How do you define what a young adult book is and who’s it for? Perhaps everyone you know is giving Hunger Games to 5th graders, but you don’t want to give it to 5th graders. What do you do? Well, maybe the answer is to not read aloud Hunger Games to 5th graders, but don’t take it out of their hands. Those are all professional questions you can ask the community to help you make your choices.
How do you hope to make an impact with the work you do?
Lisa: To get teachers reading. Teachers are busy and overwhelmed. They’re dealing with so many different issues. But despite all of that, I hope that they’re taking their kids either to their school library or to their public library, that they’re asking for recommendations and that they’re reading and sharing.
What do you enjoy most about being a librarian and teaching teachers?
Lisa: It’s when you’re in the teaching moment and the faces lights up. We have a picture book award that we give every year that’s a children’s choice award (The Irma Black Award). One of the four finalists is a book called All the Way to America by Dan Yaccarino, which is a very quiet book about generations. He comes from Italy to the United States with a shovel, and the shovel gets passed down.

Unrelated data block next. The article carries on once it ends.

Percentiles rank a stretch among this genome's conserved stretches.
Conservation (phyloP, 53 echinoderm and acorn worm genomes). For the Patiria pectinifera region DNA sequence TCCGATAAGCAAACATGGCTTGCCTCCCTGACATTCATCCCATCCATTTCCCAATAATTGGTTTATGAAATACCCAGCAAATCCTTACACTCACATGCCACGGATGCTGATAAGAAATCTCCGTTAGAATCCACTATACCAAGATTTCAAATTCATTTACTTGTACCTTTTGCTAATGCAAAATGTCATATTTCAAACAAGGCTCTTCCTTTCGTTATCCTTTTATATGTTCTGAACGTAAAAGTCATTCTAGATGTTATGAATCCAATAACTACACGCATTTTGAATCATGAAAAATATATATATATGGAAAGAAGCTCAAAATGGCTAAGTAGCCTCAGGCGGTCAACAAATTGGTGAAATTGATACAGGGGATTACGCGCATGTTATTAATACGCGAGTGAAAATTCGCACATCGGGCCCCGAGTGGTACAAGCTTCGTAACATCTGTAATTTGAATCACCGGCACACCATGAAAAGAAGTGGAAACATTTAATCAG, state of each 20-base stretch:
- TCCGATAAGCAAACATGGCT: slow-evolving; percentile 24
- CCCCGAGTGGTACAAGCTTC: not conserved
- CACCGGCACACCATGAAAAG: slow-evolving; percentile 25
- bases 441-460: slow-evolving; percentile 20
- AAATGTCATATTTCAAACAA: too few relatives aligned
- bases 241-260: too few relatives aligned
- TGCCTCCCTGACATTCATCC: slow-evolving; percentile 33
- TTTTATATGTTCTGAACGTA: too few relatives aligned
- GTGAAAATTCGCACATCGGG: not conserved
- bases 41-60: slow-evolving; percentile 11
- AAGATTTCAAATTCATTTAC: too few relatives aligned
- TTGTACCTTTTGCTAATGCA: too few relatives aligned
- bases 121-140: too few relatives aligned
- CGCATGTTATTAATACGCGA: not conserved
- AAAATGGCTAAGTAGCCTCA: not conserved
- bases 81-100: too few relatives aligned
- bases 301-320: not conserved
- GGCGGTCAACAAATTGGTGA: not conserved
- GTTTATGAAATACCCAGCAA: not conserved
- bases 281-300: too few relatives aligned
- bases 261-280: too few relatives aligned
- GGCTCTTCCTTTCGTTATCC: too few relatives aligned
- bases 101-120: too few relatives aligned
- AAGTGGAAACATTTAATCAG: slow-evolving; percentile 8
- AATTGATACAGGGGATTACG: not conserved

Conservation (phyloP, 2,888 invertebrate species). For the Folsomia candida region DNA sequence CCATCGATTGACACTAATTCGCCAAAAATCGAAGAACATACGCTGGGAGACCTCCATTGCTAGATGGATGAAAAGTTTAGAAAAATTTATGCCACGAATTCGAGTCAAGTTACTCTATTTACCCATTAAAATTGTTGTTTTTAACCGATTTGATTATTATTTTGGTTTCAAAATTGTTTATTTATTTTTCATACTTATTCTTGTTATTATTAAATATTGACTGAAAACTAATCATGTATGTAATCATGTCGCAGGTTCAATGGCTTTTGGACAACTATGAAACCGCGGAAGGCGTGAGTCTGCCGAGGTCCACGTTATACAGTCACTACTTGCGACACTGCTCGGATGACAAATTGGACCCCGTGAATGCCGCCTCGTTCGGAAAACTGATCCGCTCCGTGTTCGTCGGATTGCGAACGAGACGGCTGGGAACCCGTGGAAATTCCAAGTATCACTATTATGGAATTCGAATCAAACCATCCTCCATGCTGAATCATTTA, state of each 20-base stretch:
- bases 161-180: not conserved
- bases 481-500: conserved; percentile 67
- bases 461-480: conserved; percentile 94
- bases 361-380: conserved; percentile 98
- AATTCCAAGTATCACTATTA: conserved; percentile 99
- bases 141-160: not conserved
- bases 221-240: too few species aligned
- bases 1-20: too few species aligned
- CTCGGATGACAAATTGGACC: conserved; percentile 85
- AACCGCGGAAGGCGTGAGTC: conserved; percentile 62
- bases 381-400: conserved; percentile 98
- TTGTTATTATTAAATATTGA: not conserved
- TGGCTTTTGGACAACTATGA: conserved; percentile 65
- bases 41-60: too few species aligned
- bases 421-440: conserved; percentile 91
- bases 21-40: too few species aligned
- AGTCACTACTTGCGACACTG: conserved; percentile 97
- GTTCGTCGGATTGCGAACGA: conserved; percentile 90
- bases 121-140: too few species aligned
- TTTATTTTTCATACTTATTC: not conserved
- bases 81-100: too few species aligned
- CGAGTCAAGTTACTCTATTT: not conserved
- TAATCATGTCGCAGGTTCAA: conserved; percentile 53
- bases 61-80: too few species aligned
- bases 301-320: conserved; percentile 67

Just last Friday when I read it to the class, I turned the page and the narrator’s voice says “And my father would take us into New York City to the San Gennaro Festival, and we would eat Zeppelli and I love New York City.” And you turn the page and “Now when I grew up, I moved back to New York City where my great grandfather came to when he came from Sorrento, Italy.” And you see the kids’ faces all of the sudden go “Wait a minute. Wait a minute.” And the narrator continues, “And my children use that shovel to dig and plant on the terrace of our apartment and I’m a children’s book writer and illustrator.” And they’re all going, “Dan! Dan! The author of the book, it’s his story.” Even though it says in the title, The Story of an Italian Family that came to America, these 6 year-olds suddenly light up and make the connection. I think for every teacher, those are the moments that get you past the hard times. These are the moments you live for.